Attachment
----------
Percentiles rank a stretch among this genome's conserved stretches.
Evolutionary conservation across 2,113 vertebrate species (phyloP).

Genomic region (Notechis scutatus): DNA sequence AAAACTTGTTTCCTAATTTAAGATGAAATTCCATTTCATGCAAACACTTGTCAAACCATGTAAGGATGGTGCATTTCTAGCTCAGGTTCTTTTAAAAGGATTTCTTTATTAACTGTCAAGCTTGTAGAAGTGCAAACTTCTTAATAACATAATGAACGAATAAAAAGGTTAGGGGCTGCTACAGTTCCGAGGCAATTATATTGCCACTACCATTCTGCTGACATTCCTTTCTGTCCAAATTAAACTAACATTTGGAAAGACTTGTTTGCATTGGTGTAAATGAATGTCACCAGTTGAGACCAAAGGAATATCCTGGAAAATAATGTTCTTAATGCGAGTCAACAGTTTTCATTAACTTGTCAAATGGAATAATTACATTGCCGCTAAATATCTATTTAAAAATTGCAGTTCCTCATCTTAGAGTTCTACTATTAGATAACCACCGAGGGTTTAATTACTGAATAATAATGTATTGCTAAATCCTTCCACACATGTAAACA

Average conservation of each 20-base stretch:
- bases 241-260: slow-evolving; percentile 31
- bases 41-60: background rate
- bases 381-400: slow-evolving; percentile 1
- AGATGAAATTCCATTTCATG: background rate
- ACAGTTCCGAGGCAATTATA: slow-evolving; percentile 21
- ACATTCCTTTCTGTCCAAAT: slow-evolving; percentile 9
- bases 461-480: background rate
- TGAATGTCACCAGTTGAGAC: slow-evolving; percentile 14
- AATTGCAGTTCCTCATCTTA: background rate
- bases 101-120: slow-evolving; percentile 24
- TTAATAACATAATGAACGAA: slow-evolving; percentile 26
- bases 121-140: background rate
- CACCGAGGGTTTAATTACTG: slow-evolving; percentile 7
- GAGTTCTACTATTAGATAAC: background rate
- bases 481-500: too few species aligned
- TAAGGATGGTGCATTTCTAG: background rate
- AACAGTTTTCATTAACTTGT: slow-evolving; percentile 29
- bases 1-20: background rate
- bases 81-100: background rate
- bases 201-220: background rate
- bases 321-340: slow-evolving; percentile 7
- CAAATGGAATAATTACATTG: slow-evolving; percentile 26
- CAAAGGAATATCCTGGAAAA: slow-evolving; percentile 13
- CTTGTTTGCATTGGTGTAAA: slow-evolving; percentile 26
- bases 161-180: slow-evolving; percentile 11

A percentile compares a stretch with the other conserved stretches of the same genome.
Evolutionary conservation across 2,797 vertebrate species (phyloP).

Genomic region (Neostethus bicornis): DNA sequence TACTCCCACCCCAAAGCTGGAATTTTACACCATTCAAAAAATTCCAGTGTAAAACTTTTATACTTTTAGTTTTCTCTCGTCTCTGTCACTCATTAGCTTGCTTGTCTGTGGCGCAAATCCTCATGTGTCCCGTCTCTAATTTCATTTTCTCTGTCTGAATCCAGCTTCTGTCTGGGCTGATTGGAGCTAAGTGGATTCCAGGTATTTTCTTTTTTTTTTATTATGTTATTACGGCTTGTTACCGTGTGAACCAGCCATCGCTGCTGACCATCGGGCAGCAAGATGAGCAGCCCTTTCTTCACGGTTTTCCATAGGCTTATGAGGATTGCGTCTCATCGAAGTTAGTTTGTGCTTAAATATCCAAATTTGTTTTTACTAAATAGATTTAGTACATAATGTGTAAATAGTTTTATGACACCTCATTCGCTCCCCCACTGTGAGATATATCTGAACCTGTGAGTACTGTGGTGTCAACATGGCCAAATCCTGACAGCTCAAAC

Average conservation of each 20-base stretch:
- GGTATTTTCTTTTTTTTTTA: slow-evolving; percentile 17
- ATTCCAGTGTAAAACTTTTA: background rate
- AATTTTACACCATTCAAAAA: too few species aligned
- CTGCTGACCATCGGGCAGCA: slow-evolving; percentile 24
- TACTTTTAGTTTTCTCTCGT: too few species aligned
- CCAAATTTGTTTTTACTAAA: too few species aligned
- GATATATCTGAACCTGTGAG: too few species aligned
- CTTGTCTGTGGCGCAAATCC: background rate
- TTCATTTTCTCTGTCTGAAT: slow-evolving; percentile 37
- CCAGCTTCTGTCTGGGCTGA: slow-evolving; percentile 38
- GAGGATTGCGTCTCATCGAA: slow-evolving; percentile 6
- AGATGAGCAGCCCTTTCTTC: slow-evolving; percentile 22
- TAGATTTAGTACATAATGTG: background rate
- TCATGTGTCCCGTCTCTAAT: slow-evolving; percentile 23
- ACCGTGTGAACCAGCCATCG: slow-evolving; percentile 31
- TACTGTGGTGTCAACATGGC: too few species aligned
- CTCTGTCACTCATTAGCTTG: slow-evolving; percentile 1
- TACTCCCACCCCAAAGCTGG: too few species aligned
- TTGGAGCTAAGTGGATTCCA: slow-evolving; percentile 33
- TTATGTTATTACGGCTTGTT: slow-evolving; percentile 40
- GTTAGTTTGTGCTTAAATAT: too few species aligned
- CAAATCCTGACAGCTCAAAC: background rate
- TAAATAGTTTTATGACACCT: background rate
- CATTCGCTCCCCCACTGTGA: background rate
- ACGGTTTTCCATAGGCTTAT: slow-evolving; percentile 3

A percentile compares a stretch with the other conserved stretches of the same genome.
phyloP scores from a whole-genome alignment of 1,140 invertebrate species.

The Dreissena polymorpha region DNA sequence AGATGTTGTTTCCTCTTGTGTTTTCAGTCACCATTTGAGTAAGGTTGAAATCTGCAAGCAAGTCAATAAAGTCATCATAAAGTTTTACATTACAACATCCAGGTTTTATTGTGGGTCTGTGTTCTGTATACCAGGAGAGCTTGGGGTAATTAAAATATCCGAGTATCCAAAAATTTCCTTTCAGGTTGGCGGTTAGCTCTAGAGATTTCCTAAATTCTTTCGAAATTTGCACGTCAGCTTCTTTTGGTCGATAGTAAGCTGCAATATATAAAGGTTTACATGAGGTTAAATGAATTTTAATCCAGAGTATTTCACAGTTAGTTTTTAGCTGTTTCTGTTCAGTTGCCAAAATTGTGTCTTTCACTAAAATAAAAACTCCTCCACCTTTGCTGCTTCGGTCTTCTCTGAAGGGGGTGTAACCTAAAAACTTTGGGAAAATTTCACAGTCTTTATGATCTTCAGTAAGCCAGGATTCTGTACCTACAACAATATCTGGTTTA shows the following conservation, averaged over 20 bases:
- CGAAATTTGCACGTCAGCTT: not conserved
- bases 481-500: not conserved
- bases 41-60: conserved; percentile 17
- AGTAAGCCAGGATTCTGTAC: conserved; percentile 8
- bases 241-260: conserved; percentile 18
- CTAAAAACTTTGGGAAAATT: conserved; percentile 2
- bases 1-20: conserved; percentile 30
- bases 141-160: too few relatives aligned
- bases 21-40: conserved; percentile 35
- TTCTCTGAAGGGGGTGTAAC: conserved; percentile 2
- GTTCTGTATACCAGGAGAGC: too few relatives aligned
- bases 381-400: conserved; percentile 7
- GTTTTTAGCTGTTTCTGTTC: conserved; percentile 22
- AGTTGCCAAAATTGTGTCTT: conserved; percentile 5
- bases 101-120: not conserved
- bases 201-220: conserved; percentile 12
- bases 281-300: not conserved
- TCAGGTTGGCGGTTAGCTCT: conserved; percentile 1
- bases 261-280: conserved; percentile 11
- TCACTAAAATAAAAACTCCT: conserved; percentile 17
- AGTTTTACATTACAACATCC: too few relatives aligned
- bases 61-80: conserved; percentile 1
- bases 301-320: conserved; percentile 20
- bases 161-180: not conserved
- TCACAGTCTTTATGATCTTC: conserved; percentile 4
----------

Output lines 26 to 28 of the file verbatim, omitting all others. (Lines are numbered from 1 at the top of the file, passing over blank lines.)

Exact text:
- CAAATGGAATAATTACATTG: slow-evolving; percentile 26
- CAAAGGAATATCCTGGAAAA: slow-evolving; percentile 13
- CTTGTTTGCATTGGTGTAAA: slow-evolving; percentile 26